Knowing he is racing in the red and white of Cofidis for perhaps the last time was not the only spur for Frenchman Sylvain Chavanel prior to his maiden victory on the Tour de France Friday.
Chavanel, enjoying a breakthrough season at the relatively late age of 29, was given a boost by the memories of a close friend who committed suicide last year.
"It happened while I was racing at the Tour of Spain last year," said Chavanel after the end of Friday's 165.5km stage. "That was all I could think about in the final couple of kilometres. So this victory is for him."
After incessant attacks throughout the Tour, most of which ended up with him being reeled in by the peloton, Chavanel finally got his just rewards on Friday after beating comptriot Jeremy Roy in a two-man sprint to the finish line.
"It's my eighth Tour de France, so you could say I've been expecting this for a while," said Chavanel, the older brother of Francaise des Jeux sprinter Sebastien. "It's the first time I've managed to take one of my breakaways on this race all the way. It just shows, if you keep at it you can succeed."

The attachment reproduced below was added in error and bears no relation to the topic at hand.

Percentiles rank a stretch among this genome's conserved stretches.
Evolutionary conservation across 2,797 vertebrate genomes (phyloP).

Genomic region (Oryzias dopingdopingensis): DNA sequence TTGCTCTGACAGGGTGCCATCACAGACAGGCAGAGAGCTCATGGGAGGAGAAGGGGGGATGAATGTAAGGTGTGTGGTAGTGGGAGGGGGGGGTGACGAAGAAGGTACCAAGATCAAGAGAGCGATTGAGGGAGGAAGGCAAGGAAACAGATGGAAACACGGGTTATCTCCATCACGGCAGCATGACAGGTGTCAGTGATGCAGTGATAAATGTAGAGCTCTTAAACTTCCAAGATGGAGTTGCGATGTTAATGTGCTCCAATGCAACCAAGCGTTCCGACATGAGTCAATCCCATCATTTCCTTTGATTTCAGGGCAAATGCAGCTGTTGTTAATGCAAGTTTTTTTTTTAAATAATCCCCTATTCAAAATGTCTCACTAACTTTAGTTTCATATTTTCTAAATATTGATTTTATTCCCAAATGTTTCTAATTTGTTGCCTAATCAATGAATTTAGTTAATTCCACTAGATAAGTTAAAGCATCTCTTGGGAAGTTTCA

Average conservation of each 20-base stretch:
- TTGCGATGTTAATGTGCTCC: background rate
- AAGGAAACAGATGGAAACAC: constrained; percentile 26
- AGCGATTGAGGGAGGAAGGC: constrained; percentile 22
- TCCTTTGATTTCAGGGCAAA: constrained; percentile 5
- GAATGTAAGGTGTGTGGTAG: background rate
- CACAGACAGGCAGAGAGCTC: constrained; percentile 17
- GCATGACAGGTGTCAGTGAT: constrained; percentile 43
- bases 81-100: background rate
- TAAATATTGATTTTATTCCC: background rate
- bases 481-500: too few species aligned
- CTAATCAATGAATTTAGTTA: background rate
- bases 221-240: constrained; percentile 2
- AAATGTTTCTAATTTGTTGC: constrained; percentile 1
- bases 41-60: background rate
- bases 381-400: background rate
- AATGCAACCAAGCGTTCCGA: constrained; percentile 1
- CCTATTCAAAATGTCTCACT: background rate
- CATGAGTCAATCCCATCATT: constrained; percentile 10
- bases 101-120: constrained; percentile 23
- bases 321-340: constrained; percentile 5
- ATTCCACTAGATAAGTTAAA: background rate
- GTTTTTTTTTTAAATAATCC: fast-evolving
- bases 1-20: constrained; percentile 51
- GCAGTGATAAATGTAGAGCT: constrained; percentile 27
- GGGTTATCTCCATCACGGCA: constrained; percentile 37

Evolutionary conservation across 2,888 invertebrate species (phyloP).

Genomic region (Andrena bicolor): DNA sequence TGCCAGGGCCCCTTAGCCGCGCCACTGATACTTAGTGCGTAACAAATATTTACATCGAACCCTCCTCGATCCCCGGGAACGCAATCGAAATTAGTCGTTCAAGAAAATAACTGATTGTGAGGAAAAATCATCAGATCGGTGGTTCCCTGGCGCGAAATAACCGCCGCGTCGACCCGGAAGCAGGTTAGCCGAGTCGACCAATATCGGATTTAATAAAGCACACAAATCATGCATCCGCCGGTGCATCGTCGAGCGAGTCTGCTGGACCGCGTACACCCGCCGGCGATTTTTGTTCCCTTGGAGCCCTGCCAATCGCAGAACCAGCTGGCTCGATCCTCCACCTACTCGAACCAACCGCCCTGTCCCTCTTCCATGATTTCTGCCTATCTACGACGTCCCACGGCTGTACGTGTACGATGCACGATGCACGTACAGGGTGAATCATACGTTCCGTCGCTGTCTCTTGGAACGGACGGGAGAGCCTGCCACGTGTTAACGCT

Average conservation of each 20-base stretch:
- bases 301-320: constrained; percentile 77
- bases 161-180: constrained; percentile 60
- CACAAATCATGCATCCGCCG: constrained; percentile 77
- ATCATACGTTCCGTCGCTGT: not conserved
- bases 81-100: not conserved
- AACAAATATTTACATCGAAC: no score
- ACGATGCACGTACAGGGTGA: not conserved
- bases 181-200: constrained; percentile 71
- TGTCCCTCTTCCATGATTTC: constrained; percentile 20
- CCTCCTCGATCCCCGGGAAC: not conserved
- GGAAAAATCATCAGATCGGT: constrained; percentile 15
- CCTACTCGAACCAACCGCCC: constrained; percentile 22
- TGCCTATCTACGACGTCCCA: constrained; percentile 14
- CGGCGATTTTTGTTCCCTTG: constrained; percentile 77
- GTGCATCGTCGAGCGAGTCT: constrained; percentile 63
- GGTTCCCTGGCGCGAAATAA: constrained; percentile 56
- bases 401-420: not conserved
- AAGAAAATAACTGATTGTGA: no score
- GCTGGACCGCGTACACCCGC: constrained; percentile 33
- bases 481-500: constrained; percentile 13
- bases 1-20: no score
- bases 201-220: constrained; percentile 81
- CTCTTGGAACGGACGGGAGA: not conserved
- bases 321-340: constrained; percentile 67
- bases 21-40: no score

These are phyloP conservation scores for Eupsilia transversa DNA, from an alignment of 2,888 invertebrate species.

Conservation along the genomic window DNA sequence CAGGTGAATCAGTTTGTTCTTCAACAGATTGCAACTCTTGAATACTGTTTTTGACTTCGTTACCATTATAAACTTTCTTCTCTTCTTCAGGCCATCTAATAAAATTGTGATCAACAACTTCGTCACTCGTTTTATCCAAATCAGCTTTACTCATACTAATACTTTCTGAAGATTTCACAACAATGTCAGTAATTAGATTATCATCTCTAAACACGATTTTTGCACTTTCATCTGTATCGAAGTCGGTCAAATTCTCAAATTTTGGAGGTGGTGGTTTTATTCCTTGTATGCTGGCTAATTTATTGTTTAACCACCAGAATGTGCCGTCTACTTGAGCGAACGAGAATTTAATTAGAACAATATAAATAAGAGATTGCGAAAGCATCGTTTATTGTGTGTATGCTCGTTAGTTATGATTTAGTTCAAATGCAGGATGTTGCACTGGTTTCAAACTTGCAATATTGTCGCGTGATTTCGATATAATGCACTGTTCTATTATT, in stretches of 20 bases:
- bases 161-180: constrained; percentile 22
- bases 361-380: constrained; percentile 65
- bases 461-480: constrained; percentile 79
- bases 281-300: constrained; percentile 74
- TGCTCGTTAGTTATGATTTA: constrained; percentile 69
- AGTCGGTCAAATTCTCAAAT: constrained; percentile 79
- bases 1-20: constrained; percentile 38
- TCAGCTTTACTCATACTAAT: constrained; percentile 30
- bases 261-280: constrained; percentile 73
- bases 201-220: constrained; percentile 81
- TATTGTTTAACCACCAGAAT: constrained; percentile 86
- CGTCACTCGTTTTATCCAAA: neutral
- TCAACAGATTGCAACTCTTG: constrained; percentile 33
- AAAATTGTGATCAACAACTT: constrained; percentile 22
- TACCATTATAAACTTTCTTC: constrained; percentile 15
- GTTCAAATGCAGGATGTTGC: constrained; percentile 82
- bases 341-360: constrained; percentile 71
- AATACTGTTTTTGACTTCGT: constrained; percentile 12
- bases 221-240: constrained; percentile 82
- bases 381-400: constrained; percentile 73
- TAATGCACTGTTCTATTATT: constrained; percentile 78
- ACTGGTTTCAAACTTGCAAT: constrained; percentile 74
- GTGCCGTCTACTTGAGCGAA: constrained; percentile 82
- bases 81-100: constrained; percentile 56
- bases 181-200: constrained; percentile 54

Chavanel has been hailed as one of France's most talented riders for years, and most feel that despite a number of big wins he has, until this season, often flattered to deceive.
His move to Cofidis in 2005, after cutting his teeth with the Bonjour and Boulangere team of respected manager Jean-Rene Bernaudeau, gave Chavanel the chance to relaunch his career. It also made him the highest paid cyclist in France, although in the past he has brushed off suggestions that Cofidis have failed to reap the benefits.
"I've heard it a thousand times, but it doesn't bother me," said Chavanel. "I'm not ashamed by the amount of money I earn because I know it's honest money."
It was only after winning two prestigious Flemish one-day 'semi-classics' earlier this spring that Chavanel finally won respect from both his detractors in France, and his peers in Europe's cycling elite. Having seen teammate Samuel Dumoulin claim victory on the third stage, Chavanel could hardly fail to follow.
It took a lot of effort, but it was all worth it before he starts counting down the days towards racing for QuickStep - Belgium's biggest team - where he will be expected to help Belgium's biggest cycling star Tom Boonen add further one-day classic crowns to his collection.
"It's been a great season for me so far. I've really moved up a level," added Chavanel. "This is the best present I could offer to Cofidis before I head off on what should be a new adventure for me."
© BikeRadar & AFP 2008